ALDOT crews, Alabama State Troopers and contract workers have been pulling long shifts and working tirelessly to get the I-65 Dolly Parton bridge back in working condition since Thursday night’s fiery and fatal 18-wheeler crash. Over the past few days, one local agency has also been there working alongside these officials – The Salvation Army of Coastal Alabama.
The Salvation Army was requested by the Mobile County Emergency Management Agency on Thursday afternoon to provide relief for the first responders who spent hours in the heat battling the inferno that erupted from the wreck. They quickly mobilized an emergency response team and sent a canteen (mobile feeding unit) to the scene. They stayed all evening, serving around 150 first responders water, Gatorade, sandwiches, fruit, snacks and more.
“Anytime we get a call from our partners at the EMA or any other first responders, we are eager to jump into action and get them the support they need. Whether it’s food, hydration or emotional support, we are proud to serve the people who put their lives on the line to keep the rest of us safe,” explained Katie Emer, Public Relations Director for The Salvation Army of Coastal Alabama.
But once the flames were out, the need for The Salvation Army was still there. Because the crash happened in such a remote location, deep onto the bridge, the clean-up and repair crews had no way to get food or drinks to refuel themselves as they continued to work on the bridge Friday. ALDOT again asked for the assistance of The Salvation Army.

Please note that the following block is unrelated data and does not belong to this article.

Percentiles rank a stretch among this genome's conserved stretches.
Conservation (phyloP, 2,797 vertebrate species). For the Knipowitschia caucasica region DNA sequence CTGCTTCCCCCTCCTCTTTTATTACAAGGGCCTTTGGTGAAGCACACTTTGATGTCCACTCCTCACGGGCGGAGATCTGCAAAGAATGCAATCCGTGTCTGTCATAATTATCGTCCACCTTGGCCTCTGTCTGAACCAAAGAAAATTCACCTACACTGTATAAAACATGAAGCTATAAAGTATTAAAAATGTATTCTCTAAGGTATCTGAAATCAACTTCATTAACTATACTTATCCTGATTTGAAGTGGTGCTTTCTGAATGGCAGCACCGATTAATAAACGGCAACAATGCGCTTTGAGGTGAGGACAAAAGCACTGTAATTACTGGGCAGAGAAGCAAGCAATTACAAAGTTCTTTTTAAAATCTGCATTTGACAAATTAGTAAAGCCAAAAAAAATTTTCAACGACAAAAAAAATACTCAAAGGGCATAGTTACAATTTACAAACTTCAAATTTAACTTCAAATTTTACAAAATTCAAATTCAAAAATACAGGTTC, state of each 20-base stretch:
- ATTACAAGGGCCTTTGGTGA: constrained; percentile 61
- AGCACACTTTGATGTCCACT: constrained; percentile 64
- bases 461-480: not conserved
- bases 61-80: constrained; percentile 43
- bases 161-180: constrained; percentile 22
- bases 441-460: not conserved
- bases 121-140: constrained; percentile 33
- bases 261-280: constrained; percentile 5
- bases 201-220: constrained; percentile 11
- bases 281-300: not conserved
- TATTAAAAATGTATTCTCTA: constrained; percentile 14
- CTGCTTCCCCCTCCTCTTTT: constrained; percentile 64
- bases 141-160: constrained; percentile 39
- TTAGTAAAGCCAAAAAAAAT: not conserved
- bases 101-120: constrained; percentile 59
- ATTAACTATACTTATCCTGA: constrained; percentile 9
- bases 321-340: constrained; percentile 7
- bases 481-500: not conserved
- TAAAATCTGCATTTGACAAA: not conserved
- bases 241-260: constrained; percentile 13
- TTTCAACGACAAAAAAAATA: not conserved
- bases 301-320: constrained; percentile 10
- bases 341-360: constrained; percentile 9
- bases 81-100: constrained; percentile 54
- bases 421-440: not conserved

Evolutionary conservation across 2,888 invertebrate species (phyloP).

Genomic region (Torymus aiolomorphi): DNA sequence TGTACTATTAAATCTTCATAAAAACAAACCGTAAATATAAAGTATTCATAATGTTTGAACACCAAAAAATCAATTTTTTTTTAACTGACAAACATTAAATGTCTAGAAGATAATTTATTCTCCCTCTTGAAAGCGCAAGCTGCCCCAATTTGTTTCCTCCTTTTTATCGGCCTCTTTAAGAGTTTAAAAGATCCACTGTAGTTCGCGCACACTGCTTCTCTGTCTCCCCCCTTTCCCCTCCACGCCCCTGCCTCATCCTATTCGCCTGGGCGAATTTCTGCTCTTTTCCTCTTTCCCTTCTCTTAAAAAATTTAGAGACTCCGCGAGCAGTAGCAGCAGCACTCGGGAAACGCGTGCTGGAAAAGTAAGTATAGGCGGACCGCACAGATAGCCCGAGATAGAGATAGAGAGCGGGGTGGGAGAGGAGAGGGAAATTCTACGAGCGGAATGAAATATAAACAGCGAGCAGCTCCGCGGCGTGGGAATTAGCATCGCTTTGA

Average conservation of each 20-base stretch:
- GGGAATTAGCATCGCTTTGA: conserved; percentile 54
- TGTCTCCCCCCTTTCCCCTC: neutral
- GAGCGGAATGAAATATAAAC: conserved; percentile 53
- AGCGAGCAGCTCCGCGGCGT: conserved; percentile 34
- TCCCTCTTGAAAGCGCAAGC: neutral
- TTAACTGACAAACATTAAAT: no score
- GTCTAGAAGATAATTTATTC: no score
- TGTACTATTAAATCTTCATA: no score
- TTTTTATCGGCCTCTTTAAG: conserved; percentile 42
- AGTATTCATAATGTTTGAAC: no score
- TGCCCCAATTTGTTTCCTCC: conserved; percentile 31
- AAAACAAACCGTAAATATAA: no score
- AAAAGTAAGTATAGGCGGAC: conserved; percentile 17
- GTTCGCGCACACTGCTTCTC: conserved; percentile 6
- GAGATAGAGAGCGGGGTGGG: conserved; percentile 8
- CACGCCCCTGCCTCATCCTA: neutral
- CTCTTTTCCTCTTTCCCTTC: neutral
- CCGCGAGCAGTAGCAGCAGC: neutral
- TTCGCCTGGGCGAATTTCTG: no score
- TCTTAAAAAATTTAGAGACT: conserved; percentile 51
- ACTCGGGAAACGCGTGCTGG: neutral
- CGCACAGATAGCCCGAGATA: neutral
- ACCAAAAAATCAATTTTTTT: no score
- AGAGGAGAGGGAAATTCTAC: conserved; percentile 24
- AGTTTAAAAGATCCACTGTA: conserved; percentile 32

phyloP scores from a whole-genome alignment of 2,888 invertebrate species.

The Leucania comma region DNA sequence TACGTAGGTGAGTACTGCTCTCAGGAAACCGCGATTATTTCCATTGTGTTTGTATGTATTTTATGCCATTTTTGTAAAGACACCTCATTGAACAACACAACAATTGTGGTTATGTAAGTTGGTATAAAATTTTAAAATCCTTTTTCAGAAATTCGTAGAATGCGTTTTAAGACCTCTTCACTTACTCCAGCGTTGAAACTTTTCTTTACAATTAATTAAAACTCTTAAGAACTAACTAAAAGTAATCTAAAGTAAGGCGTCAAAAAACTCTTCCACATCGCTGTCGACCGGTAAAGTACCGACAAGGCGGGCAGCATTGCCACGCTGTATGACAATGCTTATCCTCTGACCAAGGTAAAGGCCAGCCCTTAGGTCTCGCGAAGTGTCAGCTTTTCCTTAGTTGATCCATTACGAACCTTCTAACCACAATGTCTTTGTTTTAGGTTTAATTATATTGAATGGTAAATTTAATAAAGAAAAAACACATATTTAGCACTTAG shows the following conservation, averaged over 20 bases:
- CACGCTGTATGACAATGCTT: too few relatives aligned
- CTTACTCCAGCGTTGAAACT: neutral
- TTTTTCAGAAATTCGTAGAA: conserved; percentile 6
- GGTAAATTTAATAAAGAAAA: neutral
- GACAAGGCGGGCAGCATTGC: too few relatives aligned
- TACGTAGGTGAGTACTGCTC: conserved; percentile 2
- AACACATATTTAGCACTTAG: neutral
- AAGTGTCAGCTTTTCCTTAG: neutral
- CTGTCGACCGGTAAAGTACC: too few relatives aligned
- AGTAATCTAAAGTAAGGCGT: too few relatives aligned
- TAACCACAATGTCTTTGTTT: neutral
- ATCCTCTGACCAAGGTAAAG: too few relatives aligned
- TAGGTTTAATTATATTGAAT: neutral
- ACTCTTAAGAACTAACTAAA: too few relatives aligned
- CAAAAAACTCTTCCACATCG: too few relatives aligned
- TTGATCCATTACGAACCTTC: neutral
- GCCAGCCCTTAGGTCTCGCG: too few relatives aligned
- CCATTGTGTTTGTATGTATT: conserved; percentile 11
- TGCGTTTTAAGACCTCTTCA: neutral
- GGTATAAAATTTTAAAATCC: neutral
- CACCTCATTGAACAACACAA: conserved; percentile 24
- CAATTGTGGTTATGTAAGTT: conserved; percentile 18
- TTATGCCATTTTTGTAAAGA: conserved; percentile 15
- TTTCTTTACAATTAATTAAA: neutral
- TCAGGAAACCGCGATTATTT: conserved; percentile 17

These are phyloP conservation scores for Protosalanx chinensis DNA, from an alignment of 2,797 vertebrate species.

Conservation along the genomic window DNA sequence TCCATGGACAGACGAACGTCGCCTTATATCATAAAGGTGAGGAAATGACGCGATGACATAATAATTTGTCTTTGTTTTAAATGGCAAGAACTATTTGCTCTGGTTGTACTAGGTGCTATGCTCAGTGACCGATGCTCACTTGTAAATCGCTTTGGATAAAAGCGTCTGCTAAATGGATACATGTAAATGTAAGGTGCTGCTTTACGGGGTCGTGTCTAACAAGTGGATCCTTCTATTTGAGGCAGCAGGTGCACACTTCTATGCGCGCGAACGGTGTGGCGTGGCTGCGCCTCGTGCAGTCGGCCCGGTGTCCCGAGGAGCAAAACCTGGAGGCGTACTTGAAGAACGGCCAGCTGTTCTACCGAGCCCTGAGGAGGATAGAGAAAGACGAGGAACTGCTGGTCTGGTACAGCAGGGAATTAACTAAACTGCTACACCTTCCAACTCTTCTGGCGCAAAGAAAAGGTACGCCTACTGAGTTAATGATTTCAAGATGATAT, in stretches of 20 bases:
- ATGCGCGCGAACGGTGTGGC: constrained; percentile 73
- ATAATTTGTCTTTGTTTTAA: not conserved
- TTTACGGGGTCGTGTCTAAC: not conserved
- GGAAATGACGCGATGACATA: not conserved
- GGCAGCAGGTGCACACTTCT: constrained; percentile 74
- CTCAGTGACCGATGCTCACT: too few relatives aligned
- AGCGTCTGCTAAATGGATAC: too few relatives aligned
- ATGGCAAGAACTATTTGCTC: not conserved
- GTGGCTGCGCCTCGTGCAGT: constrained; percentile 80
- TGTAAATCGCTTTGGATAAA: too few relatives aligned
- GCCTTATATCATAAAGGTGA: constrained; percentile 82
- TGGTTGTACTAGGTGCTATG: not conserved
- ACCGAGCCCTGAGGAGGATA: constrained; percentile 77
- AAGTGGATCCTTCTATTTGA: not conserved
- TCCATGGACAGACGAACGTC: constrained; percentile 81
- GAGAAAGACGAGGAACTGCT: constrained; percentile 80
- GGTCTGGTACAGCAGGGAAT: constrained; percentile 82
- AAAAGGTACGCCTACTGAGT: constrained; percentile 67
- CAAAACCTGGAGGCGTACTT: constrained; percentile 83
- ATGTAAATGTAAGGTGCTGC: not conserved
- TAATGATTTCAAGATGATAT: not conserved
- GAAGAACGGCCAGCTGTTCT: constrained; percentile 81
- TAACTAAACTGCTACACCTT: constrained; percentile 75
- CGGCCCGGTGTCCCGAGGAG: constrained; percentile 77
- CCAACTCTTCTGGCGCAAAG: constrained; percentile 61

“The workers were stuck in the middle of the bridge with no shade, the summer sun beaming down on them. The sun not only reflected off the concrete, but up from the water, too. And even the charred areas on the concrete were still giving off heat. It is so important to stay hydrated in heat like that,” said Emer. “We can pack the canteen with enough food and drinks to last basically the entire day.”
The Salvation Army crew and canteen were on scene all day Friday, and have headed back out to the bridge today (Saturday). They plan to continue their relief efforts as long as needed.
“We’ve also been driving food, snacks and drinks around to the state troopers and police officers manning the blockades, because they, too, have been working long shifts without breaks. It’s so rewarding to see them smile when we drive up, knowing that we’ve got something good for them. They have all been incredibly grateful,” Emer explained.
The Salvation Army of Coastal Alabama is asking for your help to be able to continue providing these urgent and vital services. Their emergency disaster response ministry is funded entirely from community donations.
“Everyone thinks of The Salvation Army at Christmas, but by the time summer rolls around, our funds are incredibly low. And this year, we have seen an increased need for various emergency response efforts. Less than a month ago, we were operating our emergency shelter and providing relief from the historic floods that affected Mobile and Baldwin Counties. We also had a brutal winter, opening more than 40 nights as a cold weather emergency shelter.”
They are asking that monetary donations be sent to their office at 1009 Dauphin Street, Mobile, AL 36604. Or you can donate online from their website http://www.SACoastAL.org. Or call 1-800-SAL-ARMY to donate by phone.
“We really appreciate any help we can get, so that we can continue helping our community.”